Derivation of a Single-Panel Lab Test that Includes MDW to Create a Universal Sepsis Screening Tool


Globally, sepsis and septic shock affect millions of patients.1 And while it is known that early identification and early treatment (e.g., intravenous fluids and antibiotics) result in lower mortality rates and better overall outcomes,2 identifying sepsis from its early vague signs and symptoms is challenging at best.3

Having a reliable sepsis biomarker may assist clinicians in identifying sepsis faster and in knowing which tests to order to get antibiotics to patients faster and save lives. The objective of this retrospective study was to determine the association between Monocyte Distribution Width (MDW) used in practice and time to antibiotics. Of the more than 90,000 patients who visited the ED during the study period, 1,736 of them received a complete blood count with differential (CBC-Diff) including MDW within 3 h of arrival and met Sepsis-3 criteria3 within 72 h of arrival.

Patients were divided into three groups:

  1. Those with high suspicion of sepsis (abnormal vitals AND elevated lactate; n=338)
  2. Those with low suspicion of sepsis (abnormal vitals OR elevated lactate; n=1012)
  3. Those with no suspicion of sepsis (no vital sign indicators and normal or no lactate; n=386)

The time from ED arrival to antibiotic order was compared for patients with MDW values grouped as normal (0–20 U), elevated (20.1–24.9 U), and high (>25 U).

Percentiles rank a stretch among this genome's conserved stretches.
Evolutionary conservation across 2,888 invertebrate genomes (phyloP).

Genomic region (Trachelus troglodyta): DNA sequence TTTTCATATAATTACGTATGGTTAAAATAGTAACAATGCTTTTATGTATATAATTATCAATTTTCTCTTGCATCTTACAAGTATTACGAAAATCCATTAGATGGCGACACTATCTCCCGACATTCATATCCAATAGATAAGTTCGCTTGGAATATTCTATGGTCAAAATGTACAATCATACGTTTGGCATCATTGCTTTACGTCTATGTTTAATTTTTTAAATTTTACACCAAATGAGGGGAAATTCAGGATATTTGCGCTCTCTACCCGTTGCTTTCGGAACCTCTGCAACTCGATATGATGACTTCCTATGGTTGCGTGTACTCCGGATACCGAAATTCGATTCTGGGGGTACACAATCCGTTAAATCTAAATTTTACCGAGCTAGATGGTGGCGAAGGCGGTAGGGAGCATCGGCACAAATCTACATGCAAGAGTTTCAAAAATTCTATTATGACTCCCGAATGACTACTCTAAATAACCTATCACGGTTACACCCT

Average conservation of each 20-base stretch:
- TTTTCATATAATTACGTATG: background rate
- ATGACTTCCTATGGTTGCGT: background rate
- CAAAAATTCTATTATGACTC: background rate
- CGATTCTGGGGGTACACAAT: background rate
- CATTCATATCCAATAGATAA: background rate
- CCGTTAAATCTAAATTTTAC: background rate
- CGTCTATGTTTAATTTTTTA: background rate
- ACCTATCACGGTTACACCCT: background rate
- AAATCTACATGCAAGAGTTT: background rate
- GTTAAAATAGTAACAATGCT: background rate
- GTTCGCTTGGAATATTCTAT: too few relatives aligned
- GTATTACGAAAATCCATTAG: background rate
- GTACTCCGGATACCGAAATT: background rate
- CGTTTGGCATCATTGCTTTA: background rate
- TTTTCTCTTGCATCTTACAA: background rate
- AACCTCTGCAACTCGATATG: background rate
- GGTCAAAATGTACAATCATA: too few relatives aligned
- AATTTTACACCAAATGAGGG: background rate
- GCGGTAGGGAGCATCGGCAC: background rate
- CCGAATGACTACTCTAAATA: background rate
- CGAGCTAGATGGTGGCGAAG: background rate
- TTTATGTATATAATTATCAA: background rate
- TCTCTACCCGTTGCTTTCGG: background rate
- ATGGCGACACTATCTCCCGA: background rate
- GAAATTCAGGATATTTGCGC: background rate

The study found:

  • Regardless of MDW value, on average, patients in the high suspicion group received antibiotics 50% faster than those with occult symptoms (2.25 h v 3.63 h, respectively)
  • Within the low suspicion group, time to antibiotics for patients with high MDW was ~30 minutes faster than that for those with normal MDW
  • Within the no suspicion, occult sepsis group, time to antibiotics for patients with high MDW was ~60 minutes faster than that for those with normal MDW. For patients with elevated MDW, time to antibiotics was ~30 minutes faster

Conclusion: Increases in MDW above normal were associated with a decrease in time from arrival to antibiotic order in septic patients with low or no suspicion at ED presentation. Providing clinicians with MDW results as part of the patient assessment on a routine CBC-Diff may serve as an important early indicator, especially for septic patients with atypical presentations, to decrease time to antibiotics.

At a Glance


Patients met study criteria for
SEP-3, CBC, and MDW

50 %

Higher time to antibiotics for patients with occult symptoms

1 h

Decrease in time to antibiotics for occult sepsis patients with high MDW

Read Society of Academic Emergency Medicine (SAEM) poster here

Learn more about MDW

1. Sepsis. World Health Organization (WHO). 2023. Accessed March 9, 2023.

2. Dellinger RP, Levy MM, Rhodes A, et al. Surviving sepsis campaign: international guidelines for management of severe sepsis and septic shock: 2012. Crit Care Med. 2013;41(2):580-637. doi:10.1097/CCM.0b013e31827e83af

3. Singer M, Deutschman CS, Seymour CW, et al. The Third International Consensus Definitions for Sepsis and Septic Shock (Sepsis-3). JAMA. 2016;315(8):801-810. doi:10.1001/jama.2016.0287